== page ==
New Perseverance Rover To Land On Mars in 2021

For a long time the Mars 2020 mission was just that — an unnamed mission to deliver a funky new rover to Mars that had been scheduled for liftoff this year. This is no longer a unnamed mission, with the new perseverance rover to land on Mars in 2021. Its launch is currently scheduled for a window from Jul 17 through to August 5. Its target is Mars’ Jezero Crater, and Perseverance is expected to touch down some time around February 18 2021.

Source: NASA

The new rover’s mission is to look for signs of past microbial life and to study Mars’ climate and geology. Life. The search for something like us outside our own planet. This drives so much of our space exploration.

The new rover is the size of domestic sedan, weighing in around 1 metric tonne. Its design shows the ambitions for NASA’s whole Mars program, with Perseverance, managed by JPL, setup with a sophisticated drill, sampling arm, and sample storage setup that will tuck away soil samples for future return to Earth. Just think about that for a second. That is a game changer. The first planned two-way physical movement between our planetary birthplace and the Red Planet. This is only one part of a wider program, with a Lunar mission in 2024 and plans to maintain a continued human presence on the Moon from around 2028.

When we do eventually get our intrepid explorers to Mars, we will need to know the best place to land and set up a base of operations. One of the keys to this will be knowing where to get water — or in the case of conditions on Mars — water ice.

Recent research has indicated that water ice may be as little as 2.5 cm below the surface. All Martian astronauts should be issued with a portable spade!

There is a good reason water ice is under the surface. In the thin Martian atmosphere, even water ice located directly on the surface would evaporate, sublimating directly from solid to vapour.

One of the key considerations for success of any mission to Mars will be the strategic allocation of a wide range of resources. We will need to know exactly what we need to take with us, and exactly what we should expect to harvest from Mars’ surface and atmosphere. This includes not only water, but chemicals that could be used to make rocket fuels (check out Juggling Molecules on Mars, my prior post on Robert Zubrin’s Mars Direct concept).

One of the ways we can make this assessment of resources from Earth is by using orbiting satellites already in place around Mars. Two of these, which are proving invaluable, are NASA’s Mars Reconnaissance Orbiter (MRO) and the Mars Odyssey orbiter. Both of these have been used to locate Martian water ice potentially accessible to astronauts. Learning how to detect the presence of this water ice has meant piecing together data from multiple sources so that the temperature of the soil could be used as an indicator of the presence and depth of water. The calibration of the temperature-water relationship was achieved by synthesizing data from physical excavation near the poles by the Phoenix lander and data from studies of impact craters by MRO, where the ice has been exposed by asteroid impacts. The Thermal Emission Imaging System (THEMIS) camera on Mars Odyssey, and its Gamma Ray Spectrometer — designed for water detection — have all been crucial.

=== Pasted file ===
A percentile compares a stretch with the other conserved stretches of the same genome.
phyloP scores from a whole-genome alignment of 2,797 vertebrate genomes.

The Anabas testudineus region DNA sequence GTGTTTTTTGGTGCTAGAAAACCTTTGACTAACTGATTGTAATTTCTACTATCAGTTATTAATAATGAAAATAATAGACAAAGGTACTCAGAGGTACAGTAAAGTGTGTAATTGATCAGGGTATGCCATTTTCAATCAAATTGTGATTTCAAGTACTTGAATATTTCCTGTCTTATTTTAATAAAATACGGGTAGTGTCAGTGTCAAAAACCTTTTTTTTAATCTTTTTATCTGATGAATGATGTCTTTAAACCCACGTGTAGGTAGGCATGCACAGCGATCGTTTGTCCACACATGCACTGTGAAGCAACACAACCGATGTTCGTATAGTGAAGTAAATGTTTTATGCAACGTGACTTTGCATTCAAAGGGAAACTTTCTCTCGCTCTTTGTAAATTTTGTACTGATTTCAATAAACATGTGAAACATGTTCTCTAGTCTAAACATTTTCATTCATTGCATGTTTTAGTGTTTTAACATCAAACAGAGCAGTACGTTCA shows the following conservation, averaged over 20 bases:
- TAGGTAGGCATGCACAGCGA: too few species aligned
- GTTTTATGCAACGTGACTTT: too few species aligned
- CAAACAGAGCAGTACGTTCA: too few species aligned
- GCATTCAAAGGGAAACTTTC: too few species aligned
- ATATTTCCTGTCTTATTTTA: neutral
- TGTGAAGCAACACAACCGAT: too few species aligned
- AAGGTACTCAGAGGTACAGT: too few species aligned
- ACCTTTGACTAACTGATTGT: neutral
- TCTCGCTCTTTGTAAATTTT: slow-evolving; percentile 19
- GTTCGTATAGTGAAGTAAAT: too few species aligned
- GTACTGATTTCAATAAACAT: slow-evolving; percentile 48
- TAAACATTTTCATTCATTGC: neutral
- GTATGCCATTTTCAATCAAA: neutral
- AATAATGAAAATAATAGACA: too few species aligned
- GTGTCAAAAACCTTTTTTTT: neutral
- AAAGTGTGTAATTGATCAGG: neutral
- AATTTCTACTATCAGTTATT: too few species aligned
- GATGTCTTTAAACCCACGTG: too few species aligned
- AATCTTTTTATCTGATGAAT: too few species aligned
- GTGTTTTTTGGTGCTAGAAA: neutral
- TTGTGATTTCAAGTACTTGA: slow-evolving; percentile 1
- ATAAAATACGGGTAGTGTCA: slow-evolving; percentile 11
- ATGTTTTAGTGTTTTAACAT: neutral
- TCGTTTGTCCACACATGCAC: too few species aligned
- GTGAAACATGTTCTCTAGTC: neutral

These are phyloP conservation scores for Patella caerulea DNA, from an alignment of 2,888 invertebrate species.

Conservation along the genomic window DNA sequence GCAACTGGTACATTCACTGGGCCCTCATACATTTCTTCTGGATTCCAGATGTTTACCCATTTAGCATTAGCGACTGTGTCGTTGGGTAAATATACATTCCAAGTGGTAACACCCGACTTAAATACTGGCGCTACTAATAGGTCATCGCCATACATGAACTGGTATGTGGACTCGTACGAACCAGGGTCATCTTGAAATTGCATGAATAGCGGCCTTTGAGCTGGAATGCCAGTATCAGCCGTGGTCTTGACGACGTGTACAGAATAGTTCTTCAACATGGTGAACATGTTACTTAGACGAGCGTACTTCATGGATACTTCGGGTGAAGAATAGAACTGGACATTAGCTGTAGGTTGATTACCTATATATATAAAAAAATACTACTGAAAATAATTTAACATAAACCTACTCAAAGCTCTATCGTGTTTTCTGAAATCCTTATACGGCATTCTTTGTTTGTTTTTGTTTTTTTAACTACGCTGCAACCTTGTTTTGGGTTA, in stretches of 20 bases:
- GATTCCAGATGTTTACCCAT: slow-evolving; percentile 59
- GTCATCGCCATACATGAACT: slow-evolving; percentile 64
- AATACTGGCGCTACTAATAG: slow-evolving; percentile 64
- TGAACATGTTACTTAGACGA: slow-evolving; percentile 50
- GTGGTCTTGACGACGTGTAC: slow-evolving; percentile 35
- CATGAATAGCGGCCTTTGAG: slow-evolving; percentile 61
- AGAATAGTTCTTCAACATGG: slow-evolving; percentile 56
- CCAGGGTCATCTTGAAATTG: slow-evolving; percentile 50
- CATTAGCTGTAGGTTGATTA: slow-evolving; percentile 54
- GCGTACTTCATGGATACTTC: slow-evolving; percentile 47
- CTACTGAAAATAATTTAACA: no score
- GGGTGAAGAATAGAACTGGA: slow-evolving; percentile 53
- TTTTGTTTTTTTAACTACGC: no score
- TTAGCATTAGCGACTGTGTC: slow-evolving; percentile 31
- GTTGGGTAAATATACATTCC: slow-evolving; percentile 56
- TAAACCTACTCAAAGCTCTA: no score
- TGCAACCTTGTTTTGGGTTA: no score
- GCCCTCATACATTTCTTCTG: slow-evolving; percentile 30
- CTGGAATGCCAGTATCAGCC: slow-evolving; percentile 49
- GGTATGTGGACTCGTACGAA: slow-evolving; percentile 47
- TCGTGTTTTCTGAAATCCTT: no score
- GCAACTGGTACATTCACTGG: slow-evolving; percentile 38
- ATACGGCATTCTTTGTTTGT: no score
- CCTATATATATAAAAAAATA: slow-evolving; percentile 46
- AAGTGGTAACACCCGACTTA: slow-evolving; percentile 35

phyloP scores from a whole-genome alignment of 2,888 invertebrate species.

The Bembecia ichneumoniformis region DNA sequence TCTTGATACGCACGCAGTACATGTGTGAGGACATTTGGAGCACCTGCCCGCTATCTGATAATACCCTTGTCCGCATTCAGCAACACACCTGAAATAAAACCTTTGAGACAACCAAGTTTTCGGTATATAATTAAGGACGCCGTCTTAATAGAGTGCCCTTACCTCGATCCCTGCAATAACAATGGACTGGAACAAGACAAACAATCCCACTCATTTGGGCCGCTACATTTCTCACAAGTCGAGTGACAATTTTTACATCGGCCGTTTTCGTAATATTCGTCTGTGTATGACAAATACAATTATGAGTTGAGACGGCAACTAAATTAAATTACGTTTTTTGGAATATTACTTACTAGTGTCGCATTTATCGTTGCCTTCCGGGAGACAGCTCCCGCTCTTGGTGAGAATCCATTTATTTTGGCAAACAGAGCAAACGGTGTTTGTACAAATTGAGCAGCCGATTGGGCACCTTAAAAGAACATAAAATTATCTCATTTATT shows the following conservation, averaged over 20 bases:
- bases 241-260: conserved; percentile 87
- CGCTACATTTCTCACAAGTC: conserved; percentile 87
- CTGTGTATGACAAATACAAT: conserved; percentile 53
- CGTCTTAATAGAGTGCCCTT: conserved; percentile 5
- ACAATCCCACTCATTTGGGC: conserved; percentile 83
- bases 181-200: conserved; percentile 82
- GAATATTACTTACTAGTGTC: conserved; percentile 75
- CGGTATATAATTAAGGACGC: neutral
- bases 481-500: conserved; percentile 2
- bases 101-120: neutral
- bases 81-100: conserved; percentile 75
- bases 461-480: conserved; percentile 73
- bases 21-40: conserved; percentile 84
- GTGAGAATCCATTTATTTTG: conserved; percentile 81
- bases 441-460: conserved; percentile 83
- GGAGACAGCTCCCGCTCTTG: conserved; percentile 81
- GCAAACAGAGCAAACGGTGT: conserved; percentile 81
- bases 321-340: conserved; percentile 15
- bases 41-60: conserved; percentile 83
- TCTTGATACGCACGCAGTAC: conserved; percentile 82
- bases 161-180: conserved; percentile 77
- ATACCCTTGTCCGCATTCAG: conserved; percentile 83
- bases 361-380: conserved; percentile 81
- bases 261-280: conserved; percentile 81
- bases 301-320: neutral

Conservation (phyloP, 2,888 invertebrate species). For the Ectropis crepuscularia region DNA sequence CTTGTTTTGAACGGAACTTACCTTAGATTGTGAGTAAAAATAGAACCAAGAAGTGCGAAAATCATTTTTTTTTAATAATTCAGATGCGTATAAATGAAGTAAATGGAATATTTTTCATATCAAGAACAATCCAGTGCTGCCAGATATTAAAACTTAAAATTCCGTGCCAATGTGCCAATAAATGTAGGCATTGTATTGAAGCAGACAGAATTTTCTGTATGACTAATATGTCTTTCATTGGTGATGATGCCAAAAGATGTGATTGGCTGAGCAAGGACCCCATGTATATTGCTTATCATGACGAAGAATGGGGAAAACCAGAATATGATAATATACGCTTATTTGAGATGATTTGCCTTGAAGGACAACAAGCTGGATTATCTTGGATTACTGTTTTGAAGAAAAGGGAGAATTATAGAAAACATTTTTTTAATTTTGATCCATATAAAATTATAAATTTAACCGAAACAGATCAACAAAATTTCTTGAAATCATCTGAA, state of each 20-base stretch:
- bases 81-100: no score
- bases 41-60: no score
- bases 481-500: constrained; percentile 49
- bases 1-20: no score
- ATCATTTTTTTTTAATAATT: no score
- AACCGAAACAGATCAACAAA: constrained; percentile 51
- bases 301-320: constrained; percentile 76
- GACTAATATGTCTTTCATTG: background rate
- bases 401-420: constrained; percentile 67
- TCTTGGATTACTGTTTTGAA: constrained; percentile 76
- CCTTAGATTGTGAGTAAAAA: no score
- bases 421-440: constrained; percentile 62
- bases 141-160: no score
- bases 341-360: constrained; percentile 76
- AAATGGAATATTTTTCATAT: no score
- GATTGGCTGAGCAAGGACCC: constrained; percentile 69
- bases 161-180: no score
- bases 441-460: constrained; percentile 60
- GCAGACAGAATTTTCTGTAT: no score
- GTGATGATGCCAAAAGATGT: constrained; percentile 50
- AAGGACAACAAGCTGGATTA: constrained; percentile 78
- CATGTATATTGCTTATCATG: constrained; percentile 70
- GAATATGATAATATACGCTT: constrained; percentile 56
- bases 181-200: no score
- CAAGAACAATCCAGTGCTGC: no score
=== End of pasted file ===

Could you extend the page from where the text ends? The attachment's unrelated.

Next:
So where is the accessible water? At the poles and mid-latitudes.

Any landing will likely be in the northern hemisphere though, since the lower elevation means more atmosphere to cushion any landing. Perhaps in sites such as Arcadia Planitia, which shows promising ice deposits close to the surface.

These are preludes to human exploration of one our nearest solar system neighbours. One of our familiar, well-behaved, and unoccupied planets.

What happens when we reach our first exoplanet? What about one that is tidally locked to its star?

Check out what happens in my SF novel The Tau Ceti Diversion when they touch down to explore the first exoplanet.

With the crew dead, and the starship’s fusion drive held back from a lethal explosion, Karic and the surviving officers reach a habitable planet – the last thing they expected was to find it already occupied . . .

Get it now!

The Causes of Earth’s Spin Axis Drift

Did you feel that? Well probably not, but believe it or not, the Earth wobbles all the time as it spins on its axis — that imaginary line that passes through the North and South Poles. That wobble causes that “spin axis” to shift. Over a century it’s moved about 10 cm per year. Scientists now have a new handle on the causes of Earth’s Spin Axis Drift.

The boffins at NASA have been crunching away on data accumulated across the entire 20th century to identify three separate mechanisms that combine to cause the observed drift — 1) loss of mass in the global cryosphere (frozen regions), primarily in Greenland;, 2) glacial rebound, and 3) mantle convection.

Glacial rebound is the shifting of large land masses on the Earth’s surface in response to the loss of ice sheets. Not too long ago, in the last Ice Age, heavy glaciers covered a lot of the Earth’s surface. The whole of England is slowly rising in the west and sinking in the east. This can be observed by looking at castles like Harlech in Wales which were built on the coast, but are now miles inland. The fairy tale Avalon of King Arthur’s tales is speculated to actually have been Glastonbury Tor, which during that Dark Age period was actually an island, yet is now high and dry. This phenomenon can be observed in many places across Europe.

Mantle convection — another mouthful — is the action of the hot magma beneath the Earth’s tectonic plates, causing them to move. This magma heats and circulates like any heated fluid, behaving much like water boiling in a pot. This effect represents another large-scale shift in surface mass that contributes to the overall “wobble”.

If you want to check out an interactive simulation, check on this link.



Studies like this are invaluable in understanding our own planet. As a SF writer, they provide invaluable insights when it comes to build your own planets! Check out my own world-building in The Tau Ceti Diversion.